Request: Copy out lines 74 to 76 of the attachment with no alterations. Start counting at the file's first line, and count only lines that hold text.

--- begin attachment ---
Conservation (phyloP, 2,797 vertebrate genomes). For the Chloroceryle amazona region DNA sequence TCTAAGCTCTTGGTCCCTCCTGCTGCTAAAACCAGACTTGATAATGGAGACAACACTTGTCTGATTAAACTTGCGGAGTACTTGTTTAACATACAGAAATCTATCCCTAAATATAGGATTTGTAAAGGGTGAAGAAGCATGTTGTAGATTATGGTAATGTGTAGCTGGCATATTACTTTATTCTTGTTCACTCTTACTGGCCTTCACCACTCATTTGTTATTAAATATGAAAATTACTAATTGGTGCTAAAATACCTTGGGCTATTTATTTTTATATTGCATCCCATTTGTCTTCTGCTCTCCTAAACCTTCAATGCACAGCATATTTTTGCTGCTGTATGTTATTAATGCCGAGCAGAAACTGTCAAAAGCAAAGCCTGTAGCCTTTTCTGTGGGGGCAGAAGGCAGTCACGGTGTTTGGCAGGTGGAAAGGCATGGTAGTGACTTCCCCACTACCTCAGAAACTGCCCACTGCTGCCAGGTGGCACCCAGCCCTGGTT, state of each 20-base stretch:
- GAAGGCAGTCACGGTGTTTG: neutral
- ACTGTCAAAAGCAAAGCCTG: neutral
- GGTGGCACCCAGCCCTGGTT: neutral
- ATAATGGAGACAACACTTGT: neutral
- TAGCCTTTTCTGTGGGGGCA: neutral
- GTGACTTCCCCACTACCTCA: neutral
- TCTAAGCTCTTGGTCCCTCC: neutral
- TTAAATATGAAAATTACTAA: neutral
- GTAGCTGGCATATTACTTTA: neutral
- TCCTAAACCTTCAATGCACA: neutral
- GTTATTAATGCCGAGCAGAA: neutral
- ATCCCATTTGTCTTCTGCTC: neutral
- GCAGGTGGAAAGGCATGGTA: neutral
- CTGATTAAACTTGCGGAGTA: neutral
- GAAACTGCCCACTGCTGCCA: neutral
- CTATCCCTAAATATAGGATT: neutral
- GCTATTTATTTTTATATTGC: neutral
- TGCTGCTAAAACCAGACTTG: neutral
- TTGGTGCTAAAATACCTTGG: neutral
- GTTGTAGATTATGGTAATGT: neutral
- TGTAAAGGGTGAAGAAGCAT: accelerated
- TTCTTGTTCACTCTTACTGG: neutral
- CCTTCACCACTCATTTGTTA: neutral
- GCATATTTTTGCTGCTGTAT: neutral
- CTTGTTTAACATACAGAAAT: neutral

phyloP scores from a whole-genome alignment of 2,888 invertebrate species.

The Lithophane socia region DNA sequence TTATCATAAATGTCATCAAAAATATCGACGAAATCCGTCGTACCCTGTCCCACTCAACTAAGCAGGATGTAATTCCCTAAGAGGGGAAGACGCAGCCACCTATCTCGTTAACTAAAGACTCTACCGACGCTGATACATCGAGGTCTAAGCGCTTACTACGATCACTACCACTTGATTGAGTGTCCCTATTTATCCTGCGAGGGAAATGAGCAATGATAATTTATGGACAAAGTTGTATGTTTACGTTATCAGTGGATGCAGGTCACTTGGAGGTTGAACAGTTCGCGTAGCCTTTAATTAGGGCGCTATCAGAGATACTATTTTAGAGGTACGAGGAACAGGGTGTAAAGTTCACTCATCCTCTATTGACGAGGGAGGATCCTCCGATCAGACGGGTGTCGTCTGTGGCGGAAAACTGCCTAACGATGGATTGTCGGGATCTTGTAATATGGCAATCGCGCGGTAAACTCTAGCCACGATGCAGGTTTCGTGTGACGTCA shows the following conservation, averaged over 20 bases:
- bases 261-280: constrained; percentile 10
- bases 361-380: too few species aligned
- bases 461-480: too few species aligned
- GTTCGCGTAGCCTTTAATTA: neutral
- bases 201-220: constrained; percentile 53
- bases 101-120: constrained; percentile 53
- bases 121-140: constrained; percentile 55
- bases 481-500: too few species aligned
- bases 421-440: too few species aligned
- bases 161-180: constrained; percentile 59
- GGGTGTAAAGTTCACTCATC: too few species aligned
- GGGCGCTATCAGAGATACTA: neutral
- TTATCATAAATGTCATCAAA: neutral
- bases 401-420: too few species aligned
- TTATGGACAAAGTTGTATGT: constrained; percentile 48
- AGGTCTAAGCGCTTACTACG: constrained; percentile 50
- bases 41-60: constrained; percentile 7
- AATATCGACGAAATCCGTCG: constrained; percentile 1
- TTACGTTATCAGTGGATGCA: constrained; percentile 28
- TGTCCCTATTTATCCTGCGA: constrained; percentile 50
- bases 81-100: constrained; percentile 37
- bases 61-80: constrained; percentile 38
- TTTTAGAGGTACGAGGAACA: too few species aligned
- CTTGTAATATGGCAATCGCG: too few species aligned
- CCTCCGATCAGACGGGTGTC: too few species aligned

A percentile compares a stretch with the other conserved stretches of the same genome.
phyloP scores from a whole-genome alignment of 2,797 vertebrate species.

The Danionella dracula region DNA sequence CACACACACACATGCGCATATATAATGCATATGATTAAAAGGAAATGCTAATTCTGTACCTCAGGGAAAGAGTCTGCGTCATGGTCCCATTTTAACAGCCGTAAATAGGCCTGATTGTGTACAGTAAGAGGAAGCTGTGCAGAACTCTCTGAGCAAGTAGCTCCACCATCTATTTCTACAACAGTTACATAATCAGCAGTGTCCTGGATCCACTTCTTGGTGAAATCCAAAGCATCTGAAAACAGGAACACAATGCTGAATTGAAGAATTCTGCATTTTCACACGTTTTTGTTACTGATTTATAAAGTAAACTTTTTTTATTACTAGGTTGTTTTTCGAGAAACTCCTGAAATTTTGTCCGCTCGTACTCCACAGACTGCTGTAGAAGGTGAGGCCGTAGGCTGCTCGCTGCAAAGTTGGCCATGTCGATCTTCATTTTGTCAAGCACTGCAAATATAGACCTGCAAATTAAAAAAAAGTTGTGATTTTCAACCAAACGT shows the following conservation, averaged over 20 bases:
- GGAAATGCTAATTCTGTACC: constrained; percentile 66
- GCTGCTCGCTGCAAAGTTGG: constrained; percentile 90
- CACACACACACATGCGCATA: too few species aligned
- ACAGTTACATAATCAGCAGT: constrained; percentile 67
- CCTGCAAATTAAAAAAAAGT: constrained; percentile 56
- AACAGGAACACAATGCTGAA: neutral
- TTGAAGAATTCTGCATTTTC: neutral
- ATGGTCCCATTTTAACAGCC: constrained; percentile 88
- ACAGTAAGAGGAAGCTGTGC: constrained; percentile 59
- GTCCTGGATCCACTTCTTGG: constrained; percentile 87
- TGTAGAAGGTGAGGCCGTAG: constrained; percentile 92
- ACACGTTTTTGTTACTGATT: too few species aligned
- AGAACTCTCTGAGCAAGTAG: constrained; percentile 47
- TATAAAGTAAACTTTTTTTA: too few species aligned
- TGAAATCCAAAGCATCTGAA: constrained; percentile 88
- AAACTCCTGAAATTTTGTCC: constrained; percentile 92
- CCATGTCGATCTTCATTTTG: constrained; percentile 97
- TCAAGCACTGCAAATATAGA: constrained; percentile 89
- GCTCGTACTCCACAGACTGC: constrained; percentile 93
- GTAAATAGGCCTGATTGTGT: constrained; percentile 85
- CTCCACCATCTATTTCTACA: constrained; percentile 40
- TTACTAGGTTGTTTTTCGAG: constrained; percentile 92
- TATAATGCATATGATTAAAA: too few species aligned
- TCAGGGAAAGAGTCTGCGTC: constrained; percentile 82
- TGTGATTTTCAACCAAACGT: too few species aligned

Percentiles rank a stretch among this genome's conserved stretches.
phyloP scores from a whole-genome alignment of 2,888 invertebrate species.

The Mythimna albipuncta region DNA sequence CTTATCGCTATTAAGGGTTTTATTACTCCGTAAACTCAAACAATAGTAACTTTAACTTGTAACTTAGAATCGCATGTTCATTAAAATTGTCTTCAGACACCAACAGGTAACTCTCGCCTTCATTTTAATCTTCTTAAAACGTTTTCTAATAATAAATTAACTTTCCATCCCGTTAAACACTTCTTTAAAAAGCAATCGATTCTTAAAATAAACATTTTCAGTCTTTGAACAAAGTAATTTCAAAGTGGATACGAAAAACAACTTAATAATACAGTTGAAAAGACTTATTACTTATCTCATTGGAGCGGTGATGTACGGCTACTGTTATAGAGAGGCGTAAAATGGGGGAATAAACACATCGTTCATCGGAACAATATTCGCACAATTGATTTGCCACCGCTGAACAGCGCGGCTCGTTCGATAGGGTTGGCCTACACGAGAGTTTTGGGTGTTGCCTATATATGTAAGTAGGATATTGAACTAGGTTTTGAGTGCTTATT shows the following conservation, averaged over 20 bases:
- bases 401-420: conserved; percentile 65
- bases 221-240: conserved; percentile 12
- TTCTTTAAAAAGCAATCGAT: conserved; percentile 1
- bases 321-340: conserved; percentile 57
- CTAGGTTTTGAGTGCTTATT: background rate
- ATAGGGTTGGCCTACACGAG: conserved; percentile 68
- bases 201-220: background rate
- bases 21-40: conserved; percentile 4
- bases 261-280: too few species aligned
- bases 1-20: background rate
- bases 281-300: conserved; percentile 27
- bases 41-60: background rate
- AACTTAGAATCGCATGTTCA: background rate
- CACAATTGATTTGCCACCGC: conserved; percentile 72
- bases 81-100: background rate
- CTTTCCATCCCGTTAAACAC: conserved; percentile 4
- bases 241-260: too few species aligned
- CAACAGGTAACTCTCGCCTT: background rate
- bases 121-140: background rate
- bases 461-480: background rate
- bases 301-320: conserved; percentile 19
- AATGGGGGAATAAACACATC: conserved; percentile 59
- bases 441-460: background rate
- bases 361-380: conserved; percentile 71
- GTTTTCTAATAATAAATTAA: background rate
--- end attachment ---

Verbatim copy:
- TCAAGCACTGCAAATATAGA: constrained; percentile 89
- GCTCGTACTCCACAGACTGC: constrained; percentile 93
- GTAAATAGGCCTGATTGTGT: constrained; percentile 85